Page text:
[capi-sig] running C method, benchmarks
python_capi at behnel.de
Wed Dec 24 07:46:58 CET 2008
Campbell Barton wrote:
> Discussing if its worth moving Py/C functions from METH_VARARGS to
> METHO when they only recieve 1 argument on the PyGame mailing list.
> tested different ways to evaluate args to see how much speed
> difference there was
> * 10,000,000 tests, python 2.6 on 32bit arch linux
> * included a pass and NOARGS metrhod to see the difference in overhead
> of the loop and parsing an arg compared to running a method with no
> ---- output
> pass 1.85659885406
> METH_NOARGS 3.24079704285
> METH_O 3.66321516037
> METH_VARARGS 6.09881997108
> METH_KEYWORDS 6.037307024
> METH_KEYWORDS (as keyword) 10.9263861179
I tried doing something similar in Cython, but it's not directly
comparable. Cython uses optimised code instead of a generic call to
ParseTupleAndKeywords and it will always give you a METH_O function when
you only use one argument. Anyway, here are the numbers. I used the latest
Cython developer version with gcc 4.1.3 on Linux.
def f0(): pass # METH_NOARGS
def f1(a): pass # METH_O
def f1opt(a=1): pass # METH_VARARGS|METH_KEYWORDS
def f2(a,b): pass # METH_VARARGS|METH_KEYWORDS
def f2opt(a=1,b=2): pass # METH_VARARGS|METH_KEYWORDS
$ python2.5 -m timeit -s '...; from calltest import f0' 'f0()'
10000000 loops, best of 3: 0.126 usec per loop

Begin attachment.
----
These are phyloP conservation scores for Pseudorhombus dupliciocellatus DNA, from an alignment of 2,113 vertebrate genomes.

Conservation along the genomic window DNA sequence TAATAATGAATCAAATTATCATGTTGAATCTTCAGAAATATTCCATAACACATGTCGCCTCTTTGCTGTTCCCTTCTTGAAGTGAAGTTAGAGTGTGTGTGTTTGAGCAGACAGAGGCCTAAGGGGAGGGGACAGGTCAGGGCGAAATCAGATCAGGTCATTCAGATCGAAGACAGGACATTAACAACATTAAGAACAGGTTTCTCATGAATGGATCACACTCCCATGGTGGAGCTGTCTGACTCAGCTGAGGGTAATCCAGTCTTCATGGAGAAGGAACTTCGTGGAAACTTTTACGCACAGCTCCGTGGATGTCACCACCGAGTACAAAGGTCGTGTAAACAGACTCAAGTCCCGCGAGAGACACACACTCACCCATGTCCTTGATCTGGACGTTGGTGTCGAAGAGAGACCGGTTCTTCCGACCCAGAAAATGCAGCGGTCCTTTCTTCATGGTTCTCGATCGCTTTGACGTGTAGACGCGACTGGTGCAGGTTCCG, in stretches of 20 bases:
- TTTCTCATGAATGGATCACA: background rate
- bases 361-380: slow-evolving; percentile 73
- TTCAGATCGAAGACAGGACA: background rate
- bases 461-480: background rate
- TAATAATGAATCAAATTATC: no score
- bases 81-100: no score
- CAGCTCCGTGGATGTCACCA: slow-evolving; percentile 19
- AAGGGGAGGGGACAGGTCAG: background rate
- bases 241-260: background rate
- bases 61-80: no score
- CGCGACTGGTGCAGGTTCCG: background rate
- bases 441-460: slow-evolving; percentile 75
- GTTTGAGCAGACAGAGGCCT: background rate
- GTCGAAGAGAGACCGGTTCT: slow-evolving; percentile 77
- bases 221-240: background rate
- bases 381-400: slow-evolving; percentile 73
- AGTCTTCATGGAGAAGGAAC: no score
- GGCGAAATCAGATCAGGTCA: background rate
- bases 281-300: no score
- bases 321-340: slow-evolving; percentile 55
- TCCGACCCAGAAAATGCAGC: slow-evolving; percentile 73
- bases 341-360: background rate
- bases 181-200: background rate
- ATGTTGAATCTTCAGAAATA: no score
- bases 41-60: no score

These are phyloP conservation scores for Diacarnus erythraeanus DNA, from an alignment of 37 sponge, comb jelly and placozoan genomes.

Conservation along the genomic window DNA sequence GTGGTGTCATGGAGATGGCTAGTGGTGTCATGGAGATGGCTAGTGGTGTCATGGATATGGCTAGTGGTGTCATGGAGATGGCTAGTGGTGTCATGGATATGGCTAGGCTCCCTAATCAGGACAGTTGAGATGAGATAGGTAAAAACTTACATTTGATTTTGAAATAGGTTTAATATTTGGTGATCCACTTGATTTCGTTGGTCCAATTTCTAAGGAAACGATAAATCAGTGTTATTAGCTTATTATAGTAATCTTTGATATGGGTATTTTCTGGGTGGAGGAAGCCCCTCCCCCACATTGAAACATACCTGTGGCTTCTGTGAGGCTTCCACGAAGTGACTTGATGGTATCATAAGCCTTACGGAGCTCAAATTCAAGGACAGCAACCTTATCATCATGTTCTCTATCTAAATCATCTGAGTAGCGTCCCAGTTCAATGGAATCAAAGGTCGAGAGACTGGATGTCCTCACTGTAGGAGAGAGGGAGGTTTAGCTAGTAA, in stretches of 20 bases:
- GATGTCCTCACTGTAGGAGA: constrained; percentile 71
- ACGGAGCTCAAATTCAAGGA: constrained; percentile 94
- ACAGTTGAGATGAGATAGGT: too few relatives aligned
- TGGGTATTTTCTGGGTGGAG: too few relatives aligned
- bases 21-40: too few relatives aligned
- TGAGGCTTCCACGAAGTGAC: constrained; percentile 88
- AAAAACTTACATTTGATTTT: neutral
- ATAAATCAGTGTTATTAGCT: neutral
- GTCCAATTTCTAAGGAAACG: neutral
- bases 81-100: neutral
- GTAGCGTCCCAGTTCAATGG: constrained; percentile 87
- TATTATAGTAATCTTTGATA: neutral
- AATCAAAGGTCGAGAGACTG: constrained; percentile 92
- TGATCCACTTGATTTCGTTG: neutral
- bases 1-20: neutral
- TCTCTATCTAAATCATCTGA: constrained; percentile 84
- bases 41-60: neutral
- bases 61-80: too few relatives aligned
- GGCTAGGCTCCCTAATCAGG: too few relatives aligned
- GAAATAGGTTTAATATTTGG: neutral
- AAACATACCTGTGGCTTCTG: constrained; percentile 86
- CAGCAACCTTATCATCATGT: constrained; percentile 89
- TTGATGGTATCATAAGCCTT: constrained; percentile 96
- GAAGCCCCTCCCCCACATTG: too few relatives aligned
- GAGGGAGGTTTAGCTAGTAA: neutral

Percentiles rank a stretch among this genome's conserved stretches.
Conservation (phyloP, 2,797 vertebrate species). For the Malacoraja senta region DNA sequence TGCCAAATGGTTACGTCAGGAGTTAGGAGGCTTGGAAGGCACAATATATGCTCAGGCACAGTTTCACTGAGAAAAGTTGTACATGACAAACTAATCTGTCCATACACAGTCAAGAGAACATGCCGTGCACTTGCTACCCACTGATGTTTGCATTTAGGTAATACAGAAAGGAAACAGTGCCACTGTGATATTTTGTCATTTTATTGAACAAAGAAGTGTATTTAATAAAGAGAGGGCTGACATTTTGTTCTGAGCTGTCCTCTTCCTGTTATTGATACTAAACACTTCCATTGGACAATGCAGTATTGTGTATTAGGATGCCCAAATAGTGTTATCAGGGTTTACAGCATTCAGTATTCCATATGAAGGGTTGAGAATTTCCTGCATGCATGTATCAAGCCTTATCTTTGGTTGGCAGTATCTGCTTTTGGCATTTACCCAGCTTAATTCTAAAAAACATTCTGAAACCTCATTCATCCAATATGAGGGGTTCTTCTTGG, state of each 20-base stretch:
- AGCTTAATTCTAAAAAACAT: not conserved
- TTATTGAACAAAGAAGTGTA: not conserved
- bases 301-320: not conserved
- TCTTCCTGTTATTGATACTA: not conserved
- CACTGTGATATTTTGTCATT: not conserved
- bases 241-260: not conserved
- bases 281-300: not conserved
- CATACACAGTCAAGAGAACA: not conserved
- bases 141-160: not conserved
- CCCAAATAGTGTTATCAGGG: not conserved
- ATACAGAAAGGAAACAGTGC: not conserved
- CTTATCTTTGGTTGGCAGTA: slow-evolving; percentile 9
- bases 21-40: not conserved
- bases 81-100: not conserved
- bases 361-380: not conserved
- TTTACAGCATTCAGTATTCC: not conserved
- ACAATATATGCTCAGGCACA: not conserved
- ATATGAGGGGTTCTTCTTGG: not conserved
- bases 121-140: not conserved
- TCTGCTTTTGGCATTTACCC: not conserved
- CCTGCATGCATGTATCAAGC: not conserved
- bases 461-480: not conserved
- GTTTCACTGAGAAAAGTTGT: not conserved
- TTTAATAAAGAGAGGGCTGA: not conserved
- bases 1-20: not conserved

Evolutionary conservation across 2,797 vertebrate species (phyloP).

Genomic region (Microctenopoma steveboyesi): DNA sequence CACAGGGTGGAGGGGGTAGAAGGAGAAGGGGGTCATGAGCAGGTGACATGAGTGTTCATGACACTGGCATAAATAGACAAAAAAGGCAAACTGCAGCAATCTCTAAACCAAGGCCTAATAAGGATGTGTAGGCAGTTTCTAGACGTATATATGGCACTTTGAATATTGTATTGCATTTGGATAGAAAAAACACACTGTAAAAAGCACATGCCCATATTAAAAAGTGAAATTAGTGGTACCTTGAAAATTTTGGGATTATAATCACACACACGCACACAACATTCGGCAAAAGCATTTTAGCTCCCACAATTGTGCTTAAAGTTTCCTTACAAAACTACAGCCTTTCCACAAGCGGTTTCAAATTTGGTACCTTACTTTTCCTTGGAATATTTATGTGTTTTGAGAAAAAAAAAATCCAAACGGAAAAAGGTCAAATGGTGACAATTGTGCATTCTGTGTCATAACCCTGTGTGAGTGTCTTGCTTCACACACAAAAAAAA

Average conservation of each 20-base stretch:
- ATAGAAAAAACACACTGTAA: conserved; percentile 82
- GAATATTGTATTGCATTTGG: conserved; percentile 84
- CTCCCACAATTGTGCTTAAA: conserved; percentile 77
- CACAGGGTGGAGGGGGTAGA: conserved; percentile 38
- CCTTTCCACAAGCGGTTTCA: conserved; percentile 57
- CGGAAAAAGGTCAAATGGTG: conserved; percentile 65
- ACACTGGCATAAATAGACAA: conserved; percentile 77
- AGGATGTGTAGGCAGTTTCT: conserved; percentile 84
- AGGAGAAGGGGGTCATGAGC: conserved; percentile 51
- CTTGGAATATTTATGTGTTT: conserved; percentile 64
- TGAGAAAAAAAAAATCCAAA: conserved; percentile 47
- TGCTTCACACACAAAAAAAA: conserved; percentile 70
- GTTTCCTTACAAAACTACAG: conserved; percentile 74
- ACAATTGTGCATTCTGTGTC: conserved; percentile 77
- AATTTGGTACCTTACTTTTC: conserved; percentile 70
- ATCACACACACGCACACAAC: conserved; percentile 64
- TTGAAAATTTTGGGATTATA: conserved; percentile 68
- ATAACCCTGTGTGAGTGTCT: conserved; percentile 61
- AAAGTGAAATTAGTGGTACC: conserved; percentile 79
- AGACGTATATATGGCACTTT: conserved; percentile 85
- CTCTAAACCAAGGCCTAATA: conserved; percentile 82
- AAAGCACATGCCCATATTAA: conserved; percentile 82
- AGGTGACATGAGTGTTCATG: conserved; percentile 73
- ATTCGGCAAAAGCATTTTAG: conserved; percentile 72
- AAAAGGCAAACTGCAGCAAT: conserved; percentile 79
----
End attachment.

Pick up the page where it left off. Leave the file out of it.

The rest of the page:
$ python2.5 -m timeit -s '...; from calltest import f1opt' 'f1opt()'
10000000 loops, best of 3: 0.14 usec per loop
$ python2.5 -m timeit -s '...; from calltest import f2opt' 'f2opt()'
10000000 loops, best of 3: 0.141 usec per loop
$ python2.5 -m timeit -s '...; from calltest import f1' 'f1(1)'
10000000 loops, best of 3: 0.145 usec per loop
$ python2.5 -m timeit -s '...; from calltest import f2' 'f2(1,2)'
1000000 loops, best of 3: 0.225 usec per loop
$ python2.5 -m timeit -s '...; from calltest import f2' 'f2(1,b=2)'
1000000 loops, best of 3: 0.489 usec per loop
I used Python 2.5.1 as the ihooks module in 2.6.1 is still broken, so
pyximport doesn't work (and I was too lazy to build the module by hand).
Note how f2opt is not much slower than f1opt (both METH_KEYWORDS), which in
turn is still faster then the METH_O function f1.
So my suggestion is that the main reasons for your METH_O function being
faster above are a) that you actually /pass/ arguments, i.e. Python's own
argument passing overhead, and b) the use of ParseTupleAndKeywords() in
your other functions above, which is very fast, but also very generic.
Cython's dedicated argument parsing code is a lot faster in most cases.
Could you repeat your benchmarks using timeit on 2.5 as I do above? That
would give us comparable numbers.
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